Students have long brought cupcakes to class celebrate their birthdays — but by this time next year, kids at will be able to contribute fruits and vegetables they planted, tended and harvested, too.
Community volunteers and local officials broke ground Monday on a new community garden — a partnership between the Town of Vienna, Vienna Elementary School and two local businesses that's the first of its kind in town and across much of the county.
"We're looking forward to it not just being someplace our kids can learn and spend time together, but also something to help unite our community," said parent and gardening coordinator Laura Goyer, who first brought the idea for the project to the town more than a year ago. "The way our food has gone in our country has really made [this] an emergency for all of us. And to teach our children how it should be done it just, it makes me beyond happy."
On Monday, Whole Foods employees, along with interested residents and school volunteers, began to clear the land along the W&OD trail between the Community Center and the school and install raised beds with soil donated by local farmer and business owner Chris Guerre; Mayor Jane Seeman and Principal John Carmichael, still in dress pants and shoes, roared down the site on a 1950s tractor.
Though rain and wind moved part of the kickoff indoors, the weather was" for the ducks, but also for a garden," Carmichael said.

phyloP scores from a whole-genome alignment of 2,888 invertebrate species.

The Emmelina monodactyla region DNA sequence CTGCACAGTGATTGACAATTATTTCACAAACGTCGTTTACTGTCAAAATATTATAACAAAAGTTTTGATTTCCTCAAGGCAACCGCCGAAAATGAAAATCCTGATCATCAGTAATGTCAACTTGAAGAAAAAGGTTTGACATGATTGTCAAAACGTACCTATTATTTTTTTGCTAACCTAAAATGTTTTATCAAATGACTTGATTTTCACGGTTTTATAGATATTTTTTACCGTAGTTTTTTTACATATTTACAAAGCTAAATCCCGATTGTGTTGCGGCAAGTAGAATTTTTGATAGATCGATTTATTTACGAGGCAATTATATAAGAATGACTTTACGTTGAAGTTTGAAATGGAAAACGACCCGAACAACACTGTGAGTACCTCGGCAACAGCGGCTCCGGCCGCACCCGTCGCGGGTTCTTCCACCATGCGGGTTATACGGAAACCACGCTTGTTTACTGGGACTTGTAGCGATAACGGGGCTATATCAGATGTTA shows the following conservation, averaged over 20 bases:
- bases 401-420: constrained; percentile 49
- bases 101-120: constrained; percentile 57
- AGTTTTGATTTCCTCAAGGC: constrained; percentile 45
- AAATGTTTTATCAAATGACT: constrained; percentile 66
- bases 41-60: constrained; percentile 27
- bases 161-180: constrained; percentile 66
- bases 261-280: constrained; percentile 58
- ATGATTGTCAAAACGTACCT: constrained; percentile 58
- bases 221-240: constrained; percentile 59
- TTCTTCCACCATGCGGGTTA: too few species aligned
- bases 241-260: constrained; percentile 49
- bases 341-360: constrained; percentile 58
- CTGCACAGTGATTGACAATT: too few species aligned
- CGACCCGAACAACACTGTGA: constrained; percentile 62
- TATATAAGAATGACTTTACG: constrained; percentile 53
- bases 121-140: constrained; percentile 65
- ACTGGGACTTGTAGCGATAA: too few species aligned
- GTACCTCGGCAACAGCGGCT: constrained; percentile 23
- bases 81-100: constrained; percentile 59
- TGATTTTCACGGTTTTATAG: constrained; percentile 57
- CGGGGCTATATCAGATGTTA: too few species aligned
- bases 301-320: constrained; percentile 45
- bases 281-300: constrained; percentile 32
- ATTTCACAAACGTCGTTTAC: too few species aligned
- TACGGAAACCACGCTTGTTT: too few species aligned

Goyer first thought about the land's possibility as a space for students and residents last year after the town for $33,000.
Along with Parks and Recreation Director Cathy Salgado, that divides the land into two 35 by 75 foot plots: the first cared for by the Vienna Elementary School PTA and the second by the town. The garden will be an educational tool for both the school and the community at-large, Goyer said. In the future, with more space, the town could also consider renting plots of the garden to residents.
The town signed an educational agreement allowing the groups to use the land late last month.
Goyer recruited owner Guerre and , both of which are located just down the trail from the garden, for guidance and resources.
The project also won a $2,000 grant from the Whole Foods WholeKids Foundation late last week, which will be used for tools, soil enhancement, plants and a few trees, Goyer said.A "5%" campaign — which designates 5 percent of one day's Whole Foods sales to a group, project, or cause — will fund a water line and pump for the garden.
On May 5, volunteers will meet again to plant seedlings, including lettuces, tomatoes, corn and spinach, for the garden's first season.
The town also planted a fig tree next to the garden site for its annual Arbor Day Ceremony and planting.
Salgado said the town chose an edible plant this year to help the garden get started.
Over the next year, the school will develop a structured program tying the garden into the curriculum. Eventually, it could do things like create a fourth grade project that ties into study of what was planted in Colonial Williamsburg, or a "salsa garden" that would not only teach students about what goes into salsa but also the measurements needed to make it, Goyer said earlier this year.
For video of the celebration, click the media player above.